When I competed, you had two catagories of shooters; NRA, and ISU. Your NRA standards shooters used the heavy, binding, restrictive clothing. There were virtually no limits. The ISU shooter were clothes that had to fit loose, and could not be thick. At the US International Championships, everyone had to stand in line to have EVERYTHING that you were going to use measured. It seems that the new clothing technically passes the old rules for ISU (thickness, fit, etc.), but effectively achieves what the old NRA standard for clothes did. I don’t equate “technical compliance” with “spirit of competition”. Just my opinion.

            • Victor,
              Thanks for that. I couldn’t agree with you more. It seems to be very difficult to determine where that line should be drawn. What part is the shooter and what part is the accessories? What exactly is the goal of 10m competition? Is it to test the human or is it to test the equipment. Is the equipment designed to take its self out of the equasion and leave the shooters ability the only variable? …Perhaps. Like a NASCAR race in theory the cars are all supposed to be the same so that only the human part of the race makes the difference, i.e.; driver’s skill and the pit crew’s speed.

              • Well, you know, I never wondered how I might have done had I used NRA standards clothing. I was strictly ISU. But, with my thin, soft leather jacket, I was able to shoot a 1600 prone, with iron sights, against my NRA competitors and win. At Camp Perry, I could shoot a 399 kneeling in the wind. I was definitely at a disadvantage in the offhand position in a strong wind, but not indoors. A lot can be accomplished with the older clothing, but it definitely took a lot of work to get there. I appreciate the fact that I can still pick up any rifle and shoot it well without ANY special equipment. In the past we had to develop solid skills (fundamentals), and shooting can be like riding a bicycle, if you know how use your mind and body.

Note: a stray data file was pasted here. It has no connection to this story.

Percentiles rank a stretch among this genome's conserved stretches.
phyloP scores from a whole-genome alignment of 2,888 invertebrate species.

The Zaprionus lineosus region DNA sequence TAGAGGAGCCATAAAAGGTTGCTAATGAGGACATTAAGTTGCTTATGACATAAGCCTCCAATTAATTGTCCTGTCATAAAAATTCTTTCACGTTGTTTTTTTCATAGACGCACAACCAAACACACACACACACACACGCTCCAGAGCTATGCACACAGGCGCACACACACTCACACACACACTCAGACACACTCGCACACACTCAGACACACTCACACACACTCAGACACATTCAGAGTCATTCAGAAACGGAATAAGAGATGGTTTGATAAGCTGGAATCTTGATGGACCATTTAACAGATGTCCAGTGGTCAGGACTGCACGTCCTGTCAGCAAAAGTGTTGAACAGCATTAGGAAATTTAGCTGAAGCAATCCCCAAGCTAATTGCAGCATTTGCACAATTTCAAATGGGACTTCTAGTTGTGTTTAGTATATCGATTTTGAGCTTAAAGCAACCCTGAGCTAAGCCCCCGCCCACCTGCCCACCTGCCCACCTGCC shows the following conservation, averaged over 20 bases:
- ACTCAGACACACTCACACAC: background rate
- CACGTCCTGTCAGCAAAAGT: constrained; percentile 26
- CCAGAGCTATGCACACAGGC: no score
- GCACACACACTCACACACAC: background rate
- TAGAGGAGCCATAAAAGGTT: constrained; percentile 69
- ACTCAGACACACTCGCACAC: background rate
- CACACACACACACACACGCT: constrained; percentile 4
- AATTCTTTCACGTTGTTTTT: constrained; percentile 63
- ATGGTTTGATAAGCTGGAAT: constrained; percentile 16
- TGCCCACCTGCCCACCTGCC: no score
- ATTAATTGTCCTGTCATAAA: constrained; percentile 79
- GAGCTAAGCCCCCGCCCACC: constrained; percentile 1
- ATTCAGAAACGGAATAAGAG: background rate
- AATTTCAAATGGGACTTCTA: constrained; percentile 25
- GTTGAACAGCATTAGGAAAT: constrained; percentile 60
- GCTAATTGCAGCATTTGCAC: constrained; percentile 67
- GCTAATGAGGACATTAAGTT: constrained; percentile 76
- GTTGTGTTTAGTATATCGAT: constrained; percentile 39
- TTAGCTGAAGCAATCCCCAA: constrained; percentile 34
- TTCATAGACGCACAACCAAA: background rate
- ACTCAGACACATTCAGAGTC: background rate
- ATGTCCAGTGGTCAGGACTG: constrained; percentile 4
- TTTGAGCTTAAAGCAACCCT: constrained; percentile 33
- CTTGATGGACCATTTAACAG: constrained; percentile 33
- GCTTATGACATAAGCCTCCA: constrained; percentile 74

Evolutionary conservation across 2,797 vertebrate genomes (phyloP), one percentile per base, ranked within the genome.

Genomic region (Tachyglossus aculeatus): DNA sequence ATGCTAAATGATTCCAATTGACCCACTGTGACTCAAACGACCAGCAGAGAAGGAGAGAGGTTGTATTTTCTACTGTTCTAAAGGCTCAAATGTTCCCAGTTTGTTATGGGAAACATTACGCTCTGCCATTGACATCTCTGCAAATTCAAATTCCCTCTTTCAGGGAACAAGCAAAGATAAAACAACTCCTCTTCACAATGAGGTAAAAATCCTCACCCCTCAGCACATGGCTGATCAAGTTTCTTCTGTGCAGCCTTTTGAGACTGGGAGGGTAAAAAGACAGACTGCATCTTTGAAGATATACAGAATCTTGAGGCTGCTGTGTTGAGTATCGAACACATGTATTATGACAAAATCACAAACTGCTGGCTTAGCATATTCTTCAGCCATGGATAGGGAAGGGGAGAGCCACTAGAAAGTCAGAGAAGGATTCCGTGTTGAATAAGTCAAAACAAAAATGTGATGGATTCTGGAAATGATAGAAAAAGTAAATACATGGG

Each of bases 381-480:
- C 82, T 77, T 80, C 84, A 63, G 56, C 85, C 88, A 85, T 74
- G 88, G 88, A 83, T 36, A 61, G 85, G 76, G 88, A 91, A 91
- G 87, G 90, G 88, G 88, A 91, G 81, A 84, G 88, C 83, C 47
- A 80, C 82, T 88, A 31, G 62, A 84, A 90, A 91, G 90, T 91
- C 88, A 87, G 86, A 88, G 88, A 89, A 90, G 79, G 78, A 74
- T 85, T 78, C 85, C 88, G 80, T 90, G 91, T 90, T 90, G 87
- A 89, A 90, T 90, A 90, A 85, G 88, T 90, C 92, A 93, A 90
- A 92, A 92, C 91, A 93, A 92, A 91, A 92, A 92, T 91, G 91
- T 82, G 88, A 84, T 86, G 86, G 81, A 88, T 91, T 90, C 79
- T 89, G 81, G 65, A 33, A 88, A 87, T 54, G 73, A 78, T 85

In the end, I suppose that all things are relative, but the experience has changed I think. I use to think of my rifle as an extension of my mind and body. My impression is that today it’s more an extension of just the mind.

                I think this is why I’m so intrigued by Sporter Class and Field Target competition.

        • Twotalon, CJr,

          Thanks for the replies. I still haven’t tried one of the more powerful field target rifles, so I don’t have a practical sense as to how well they perform.

          I guess 10 meter guns are really finely tuned for 10 meters with wadcutters. I use to compete in 10 meter precision class air-rifle, as well as smallbore. I know how accurate the FWB’s are. In fact, I own one of the newer ones. Back when I did complete, I used an FWB 300. My understanding is that the barrel on the newer 700 ALU is not anymore accurate, but has shooting better characterics. Back in the day when I did compete, I tested my FWB at 50 feet in the prone position. That rifle was so accurate that I could shoot pinwheels all day with it. Understand that back then I could shoot 200-20x every time indoors at 50 feet.

          I’m particularly interested in ANY article that talks about accuracy. For the most part, I’m not particularly interested in anything that is not accurate. Because of my background, I like to know when a bad shot is me. I hate having to wonder if it’s the gun. For me, the joy of shooting is the execution.

          I’m reading as much as I can here to learn what air-rifles are best for longer distance shooting. So far, based on what I’ve read, including customer reviews, the Gamo CFX is the best entry level high-power air-rifle, and the Air Arms TX200 MkIII is probably the best all-round high-power air-rifle.

          When I lived in southern CA, there were plenty of good ranges, lots of tournaments, and the leagues were well run. I don’t have anything near that here in Nevada. However, I plan to change all of that.